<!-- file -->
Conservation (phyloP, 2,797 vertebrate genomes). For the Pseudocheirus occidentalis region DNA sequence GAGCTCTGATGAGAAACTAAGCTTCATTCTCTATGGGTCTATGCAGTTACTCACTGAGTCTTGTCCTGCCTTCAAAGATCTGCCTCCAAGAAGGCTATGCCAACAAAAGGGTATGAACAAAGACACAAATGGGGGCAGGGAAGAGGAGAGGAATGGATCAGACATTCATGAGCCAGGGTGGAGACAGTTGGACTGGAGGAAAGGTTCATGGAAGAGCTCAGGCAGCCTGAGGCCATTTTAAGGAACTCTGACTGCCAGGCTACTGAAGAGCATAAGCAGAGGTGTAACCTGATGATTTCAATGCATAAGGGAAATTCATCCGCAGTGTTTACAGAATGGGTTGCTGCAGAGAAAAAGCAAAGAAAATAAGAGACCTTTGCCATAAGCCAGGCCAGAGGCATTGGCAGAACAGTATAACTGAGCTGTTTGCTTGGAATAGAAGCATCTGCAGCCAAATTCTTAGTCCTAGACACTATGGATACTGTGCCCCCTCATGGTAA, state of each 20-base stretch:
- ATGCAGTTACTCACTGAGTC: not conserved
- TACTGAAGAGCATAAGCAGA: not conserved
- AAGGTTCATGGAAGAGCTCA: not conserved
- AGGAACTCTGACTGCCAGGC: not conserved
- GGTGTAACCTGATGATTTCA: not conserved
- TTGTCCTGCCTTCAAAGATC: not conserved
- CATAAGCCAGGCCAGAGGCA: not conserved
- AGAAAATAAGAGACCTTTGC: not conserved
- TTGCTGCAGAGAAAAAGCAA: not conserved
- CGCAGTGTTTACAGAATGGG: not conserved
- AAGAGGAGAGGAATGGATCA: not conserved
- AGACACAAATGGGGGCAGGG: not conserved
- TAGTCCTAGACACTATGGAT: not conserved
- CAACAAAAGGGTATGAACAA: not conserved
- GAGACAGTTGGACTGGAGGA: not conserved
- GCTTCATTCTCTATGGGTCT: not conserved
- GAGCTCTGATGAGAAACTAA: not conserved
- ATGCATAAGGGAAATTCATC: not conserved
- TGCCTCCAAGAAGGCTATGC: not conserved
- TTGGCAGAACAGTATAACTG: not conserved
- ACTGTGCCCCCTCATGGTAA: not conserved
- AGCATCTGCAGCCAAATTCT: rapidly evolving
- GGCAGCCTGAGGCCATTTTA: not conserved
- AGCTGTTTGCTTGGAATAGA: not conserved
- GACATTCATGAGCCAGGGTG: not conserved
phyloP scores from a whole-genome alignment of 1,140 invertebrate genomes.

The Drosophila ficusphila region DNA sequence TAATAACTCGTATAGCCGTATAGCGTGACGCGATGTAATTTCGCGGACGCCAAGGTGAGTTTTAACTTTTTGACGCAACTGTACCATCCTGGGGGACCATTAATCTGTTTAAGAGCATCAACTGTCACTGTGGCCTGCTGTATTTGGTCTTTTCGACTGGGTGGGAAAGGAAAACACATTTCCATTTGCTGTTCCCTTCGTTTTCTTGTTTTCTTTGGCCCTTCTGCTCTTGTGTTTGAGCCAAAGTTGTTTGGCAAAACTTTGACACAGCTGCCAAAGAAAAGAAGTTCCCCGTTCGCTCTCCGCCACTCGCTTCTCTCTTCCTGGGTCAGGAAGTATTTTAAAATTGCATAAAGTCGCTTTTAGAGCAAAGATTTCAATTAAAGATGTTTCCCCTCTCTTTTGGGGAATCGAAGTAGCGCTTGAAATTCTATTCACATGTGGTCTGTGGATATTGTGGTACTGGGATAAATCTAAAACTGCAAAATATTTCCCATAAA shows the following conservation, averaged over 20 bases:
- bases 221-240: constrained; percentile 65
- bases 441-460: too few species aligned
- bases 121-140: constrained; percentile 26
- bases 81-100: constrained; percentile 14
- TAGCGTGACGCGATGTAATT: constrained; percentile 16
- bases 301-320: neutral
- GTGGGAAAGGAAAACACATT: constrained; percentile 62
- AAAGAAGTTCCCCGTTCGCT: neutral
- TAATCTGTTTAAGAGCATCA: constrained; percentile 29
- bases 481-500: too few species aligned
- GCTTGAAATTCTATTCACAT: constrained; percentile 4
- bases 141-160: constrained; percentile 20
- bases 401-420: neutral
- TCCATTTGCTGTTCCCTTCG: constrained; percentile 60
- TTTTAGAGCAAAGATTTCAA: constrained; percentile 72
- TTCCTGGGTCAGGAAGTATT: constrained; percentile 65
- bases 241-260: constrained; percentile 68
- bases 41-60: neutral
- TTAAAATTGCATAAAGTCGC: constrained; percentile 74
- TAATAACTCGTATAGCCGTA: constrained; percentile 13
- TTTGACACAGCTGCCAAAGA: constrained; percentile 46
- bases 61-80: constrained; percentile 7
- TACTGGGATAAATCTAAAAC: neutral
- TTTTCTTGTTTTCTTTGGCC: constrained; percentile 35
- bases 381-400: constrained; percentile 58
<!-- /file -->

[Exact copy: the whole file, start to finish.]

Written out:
Conservation (phyloP, 2,797 vertebrate genomes). For the Pseudocheirus occidentalis region DNA sequence GAGCTCTGATGAGAAACTAAGCTTCATTCTCTATGGGTCTATGCAGTTACTCACTGAGTCTTGTCCTGCCTTCAAAGATCTGCCTCCAAGAAGGCTATGCCAACAAAAGGGTATGAACAAAGACACAAATGGGGGCAGGGAAGAGGAGAGGAATGGATCAGACATTCATGAGCCAGGGTGGAGACAGTTGGACTGGAGGAAAGGTTCATGGAAGAGCTCAGGCAGCCTGAGGCCATTTTAAGGAACTCTGACTGCCAGGCTACTGAAGAGCATAAGCAGAGGTGTAACCTGATGATTTCAATGCATAAGGGAAATTCATCCGCAGTGTTTACAGAATGGGTTGCTGCAGAGAAAAAGCAAAGAAAATAAGAGACCTTTGCCATAAGCCAGGCCAGAGGCATTGGCAGAACAGTATAACTGAGCTGTTTGCTTGGAATAGAAGCATCTGCAGCCAAATTCTTAGTCCTAGACACTATGGATACTGTGCCCCCTCATGGTAA, state of each 20-base stretch:
- ATGCAGTTACTCACTGAGTC: not conserved
- TACTGAAGAGCATAAGCAGA: not conserved
- AAGGTTCATGGAAGAGCTCA: not conserved
- AGGAACTCTGACTGCCAGGC: not conserved
- GGTGTAACCTGATGATTTCA: not conserved
- TTGTCCTGCCTTCAAAGATC: not conserved
- CATAAGCCAGGCCAGAGGCA: not conserved
- AGAAAATAAGAGACCTTTGC: not conserved
- TTGCTGCAGAGAAAAAGCAA: not conserved
- CGCAGTGTTTACAGAATGGG: not conserved
- AAGAGGAGAGGAATGGATCA: not conserved
- AGACACAAATGGGGGCAGGG: not conserved
- TAGTCCTAGACACTATGGAT: not conserved
- CAACAAAAGGGTATGAACAA: not conserved
- GAGACAGTTGGACTGGAGGA: not conserved
- GCTTCATTCTCTATGGGTCT: not conserved
- GAGCTCTGATGAGAAACTAA: not conserved
- ATGCATAAGGGAAATTCATC: not conserved
- TGCCTCCAAGAAGGCTATGC: not conserved
- TTGGCAGAACAGTATAACTG: not conserved
- ACTGTGCCCCCTCATGGTAA: not conserved
- AGCATCTGCAGCCAAATTCT: rapidly evolving
- GGCAGCCTGAGGCCATTTTA: not conserved
- AGCTGTTTGCTTGGAATAGA: not conserved
- GACATTCATGAGCCAGGGTG: not conserved
phyloP scores from a whole-genome alignment of 1,140 invertebrate genomes.

The Drosophila ficusphila region DNA sequence TAATAACTCGTATAGCCGTATAGCGTGACGCGATGTAATTTCGCGGACGCCAAGGTGAGTTTTAACTTTTTGACGCAACTGTACCATCCTGGGGGACCATTAATCTGTTTAAGAGCATCAACTGTCACTGTGGCCTGCTGTATTTGGTCTTTTCGACTGGGTGGGAAAGGAAAACACATTTCCATTTGCTGTTCCCTTCGTTTTCTTGTTTTCTTTGGCCCTTCTGCTCTTGTGTTTGAGCCAAAGTTGTTTGGCAAAACTTTGACACAGCTGCCAAAGAAAAGAAGTTCCCCGTTCGCTCTCCGCCACTCGCTTCTCTCTTCCTGGGTCAGGAAGTATTTTAAAATTGCATAAAGTCGCTTTTAGAGCAAAGATTTCAATTAAAGATGTTTCCCCTCTCTTTTGGGGAATCGAAGTAGCGCTTGAAATTCTATTCACATGTGGTCTGTGGATATTGTGGTACTGGGATAAATCTAAAACTGCAAAATATTTCCCATAAA shows the following conservation, averaged over 20 bases:
- bases 221-240: constrained; percentile 65
- bases 441-460: too few species aligned
- bases 121-140: constrained; percentile 26
- bases 81-100: constrained; percentile 14
- TAGCGTGACGCGATGTAATT: constrained; percentile 16
- bases 301-320: neutral
- GTGGGAAAGGAAAACACATT: constrained; percentile 62
- AAAGAAGTTCCCCGTTCGCT: neutral
- TAATCTGTTTAAGAGCATCA: constrained; percentile 29
- bases 481-500: too few species aligned
- GCTTGAAATTCTATTCACAT: constrained; percentile 4
- bases 141-160: constrained; percentile 20
- bases 401-420: neutral
- TCCATTTGCTGTTCCCTTCG: constrained; percentile 60
- TTTTAGAGCAAAGATTTCAA: constrained; percentile 72
- TTCCTGGGTCAGGAAGTATT: constrained; percentile 65
- bases 241-260: constrained; percentile 68
- bases 41-60: neutral
- TTAAAATTGCATAAAGTCGC: constrained; percentile 74
- TAATAACTCGTATAGCCGTA: constrained; percentile 13
- TTTGACACAGCTGCCAAAGA: constrained; percentile 46
- bases 61-80: constrained; percentile 7
- TACTGGGATAAATCTAAAAC: neutral
- TTTTCTTGTTTTCTTTGGCC: constrained; percentile 35
- bases 381-400: constrained; percentile 58